Common skin warts are raised round or oval growths. The dots are small, clotted blood vessels. Warts may occur alone or in larger groups that merge and form patches. You can become infected with the virus that causes warts by touching another person’s wart. Skin warts are most common in children and young adults. They are also more common among people with certain jobs, such as handling meat, fish, and poultry.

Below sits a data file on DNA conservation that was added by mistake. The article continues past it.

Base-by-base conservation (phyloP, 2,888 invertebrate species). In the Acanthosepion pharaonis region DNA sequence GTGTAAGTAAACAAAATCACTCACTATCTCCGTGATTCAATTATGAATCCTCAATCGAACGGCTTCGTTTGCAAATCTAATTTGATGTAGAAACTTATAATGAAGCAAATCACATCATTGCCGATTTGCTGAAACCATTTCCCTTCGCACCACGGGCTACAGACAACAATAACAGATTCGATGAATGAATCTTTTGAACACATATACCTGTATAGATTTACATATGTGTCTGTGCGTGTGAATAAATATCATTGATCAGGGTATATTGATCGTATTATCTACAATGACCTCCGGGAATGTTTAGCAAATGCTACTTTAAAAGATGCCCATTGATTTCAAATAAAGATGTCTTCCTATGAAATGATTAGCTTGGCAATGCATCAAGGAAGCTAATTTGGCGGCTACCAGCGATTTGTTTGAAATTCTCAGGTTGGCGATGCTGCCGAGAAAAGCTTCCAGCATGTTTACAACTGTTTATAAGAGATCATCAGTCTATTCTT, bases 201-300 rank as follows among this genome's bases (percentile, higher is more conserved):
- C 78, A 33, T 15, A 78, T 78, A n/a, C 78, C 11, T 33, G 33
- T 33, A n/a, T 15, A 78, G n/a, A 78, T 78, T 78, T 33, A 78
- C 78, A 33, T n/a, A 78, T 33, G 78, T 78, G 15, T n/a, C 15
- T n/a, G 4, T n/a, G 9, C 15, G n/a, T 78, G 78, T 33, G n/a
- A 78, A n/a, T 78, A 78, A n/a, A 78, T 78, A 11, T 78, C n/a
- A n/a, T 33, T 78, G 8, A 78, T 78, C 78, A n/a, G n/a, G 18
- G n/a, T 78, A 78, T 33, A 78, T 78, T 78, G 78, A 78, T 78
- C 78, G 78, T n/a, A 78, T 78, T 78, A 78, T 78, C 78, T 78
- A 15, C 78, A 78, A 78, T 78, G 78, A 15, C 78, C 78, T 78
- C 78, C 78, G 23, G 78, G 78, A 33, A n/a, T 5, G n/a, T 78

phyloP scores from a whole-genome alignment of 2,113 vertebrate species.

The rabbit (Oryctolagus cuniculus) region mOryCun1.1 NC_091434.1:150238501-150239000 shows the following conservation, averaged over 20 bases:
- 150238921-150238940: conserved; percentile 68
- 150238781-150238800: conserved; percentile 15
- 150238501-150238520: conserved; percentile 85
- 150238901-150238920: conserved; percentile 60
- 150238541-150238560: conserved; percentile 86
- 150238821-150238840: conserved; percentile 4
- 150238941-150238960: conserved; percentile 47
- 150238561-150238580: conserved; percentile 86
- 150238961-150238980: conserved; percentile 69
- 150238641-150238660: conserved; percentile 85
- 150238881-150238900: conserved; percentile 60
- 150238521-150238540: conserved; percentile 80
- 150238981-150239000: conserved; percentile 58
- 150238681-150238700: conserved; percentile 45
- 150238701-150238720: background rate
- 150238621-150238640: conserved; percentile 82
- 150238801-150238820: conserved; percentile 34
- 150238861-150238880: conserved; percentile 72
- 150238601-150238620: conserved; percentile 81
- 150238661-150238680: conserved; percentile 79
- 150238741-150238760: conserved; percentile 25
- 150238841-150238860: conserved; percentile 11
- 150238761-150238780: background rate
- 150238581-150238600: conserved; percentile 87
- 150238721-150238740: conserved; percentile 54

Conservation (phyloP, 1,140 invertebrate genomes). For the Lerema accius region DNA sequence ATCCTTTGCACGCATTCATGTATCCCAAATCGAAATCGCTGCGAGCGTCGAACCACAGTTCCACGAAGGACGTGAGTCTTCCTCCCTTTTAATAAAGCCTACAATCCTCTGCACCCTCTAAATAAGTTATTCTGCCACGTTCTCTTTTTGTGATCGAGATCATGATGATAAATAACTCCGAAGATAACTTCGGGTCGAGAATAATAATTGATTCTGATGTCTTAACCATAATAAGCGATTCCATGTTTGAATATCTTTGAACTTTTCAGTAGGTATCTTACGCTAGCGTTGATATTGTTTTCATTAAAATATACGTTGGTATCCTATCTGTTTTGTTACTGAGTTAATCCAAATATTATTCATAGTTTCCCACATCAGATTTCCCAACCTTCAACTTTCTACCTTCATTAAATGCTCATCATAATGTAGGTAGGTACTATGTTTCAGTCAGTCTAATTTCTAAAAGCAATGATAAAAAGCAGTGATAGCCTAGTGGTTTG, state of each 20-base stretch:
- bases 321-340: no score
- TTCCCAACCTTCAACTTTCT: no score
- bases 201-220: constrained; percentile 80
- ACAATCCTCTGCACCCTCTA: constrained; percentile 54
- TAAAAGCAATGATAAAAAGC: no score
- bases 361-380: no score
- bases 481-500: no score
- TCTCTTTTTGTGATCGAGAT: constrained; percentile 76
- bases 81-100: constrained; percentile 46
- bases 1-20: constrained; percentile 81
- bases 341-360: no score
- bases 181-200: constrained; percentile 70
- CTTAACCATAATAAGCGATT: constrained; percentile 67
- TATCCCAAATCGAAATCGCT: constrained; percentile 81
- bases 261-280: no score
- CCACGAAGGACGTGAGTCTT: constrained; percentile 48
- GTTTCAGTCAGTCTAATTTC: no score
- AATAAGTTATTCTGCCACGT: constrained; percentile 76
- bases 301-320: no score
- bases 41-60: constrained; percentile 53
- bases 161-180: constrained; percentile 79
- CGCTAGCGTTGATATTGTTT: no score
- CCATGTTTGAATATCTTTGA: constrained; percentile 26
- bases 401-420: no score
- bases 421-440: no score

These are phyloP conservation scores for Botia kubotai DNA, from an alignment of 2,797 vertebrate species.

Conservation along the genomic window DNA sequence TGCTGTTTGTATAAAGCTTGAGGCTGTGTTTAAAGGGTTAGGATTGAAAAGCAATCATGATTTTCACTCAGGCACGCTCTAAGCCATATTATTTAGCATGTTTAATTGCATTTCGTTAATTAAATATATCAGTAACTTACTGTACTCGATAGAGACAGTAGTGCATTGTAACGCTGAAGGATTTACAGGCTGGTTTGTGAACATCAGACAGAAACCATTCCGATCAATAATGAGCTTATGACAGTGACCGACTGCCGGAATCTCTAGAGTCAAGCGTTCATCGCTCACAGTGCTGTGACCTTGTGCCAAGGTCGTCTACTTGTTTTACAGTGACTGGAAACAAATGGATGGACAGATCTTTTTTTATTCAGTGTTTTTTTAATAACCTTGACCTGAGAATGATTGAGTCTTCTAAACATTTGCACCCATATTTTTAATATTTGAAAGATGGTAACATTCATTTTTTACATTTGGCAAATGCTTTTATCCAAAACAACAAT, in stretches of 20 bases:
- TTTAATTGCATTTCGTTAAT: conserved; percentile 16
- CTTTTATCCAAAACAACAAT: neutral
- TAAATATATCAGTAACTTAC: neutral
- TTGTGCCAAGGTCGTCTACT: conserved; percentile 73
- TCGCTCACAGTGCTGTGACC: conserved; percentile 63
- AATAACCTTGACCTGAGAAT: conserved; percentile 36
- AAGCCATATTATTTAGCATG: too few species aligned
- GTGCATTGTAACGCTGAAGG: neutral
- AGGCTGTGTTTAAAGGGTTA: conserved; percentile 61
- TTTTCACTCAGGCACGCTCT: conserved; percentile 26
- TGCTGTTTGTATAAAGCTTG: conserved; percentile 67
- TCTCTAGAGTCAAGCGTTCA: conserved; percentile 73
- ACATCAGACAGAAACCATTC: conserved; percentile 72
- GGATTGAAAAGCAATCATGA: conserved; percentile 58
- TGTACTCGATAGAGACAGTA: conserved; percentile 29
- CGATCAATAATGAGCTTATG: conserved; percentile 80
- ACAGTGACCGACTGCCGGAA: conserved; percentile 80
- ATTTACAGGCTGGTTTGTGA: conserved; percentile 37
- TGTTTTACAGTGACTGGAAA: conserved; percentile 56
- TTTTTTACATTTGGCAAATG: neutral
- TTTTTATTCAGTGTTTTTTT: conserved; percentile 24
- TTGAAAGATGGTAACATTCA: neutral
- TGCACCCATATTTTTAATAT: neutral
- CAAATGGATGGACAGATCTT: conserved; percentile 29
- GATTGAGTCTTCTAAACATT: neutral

Treatment of warts depends upon where the wart is located and how much it bothers you. Treatment is not necessary in all cases because about two-thirds of skin warts will resolve on their own within two years, without treatment. However, during this time, the wart may enlarge or new warts may appear. In addition, a few small warts are usually easier to treat than multiple larger warts. For these reasons, most people choose to treat skin warts. There are many ways to treat warts, and the “best” treatment depends upon your and your healthcare provider’s preferences and any underlying medical problems. Most treatments take several weeks or even months to work and warts can come back after treatment.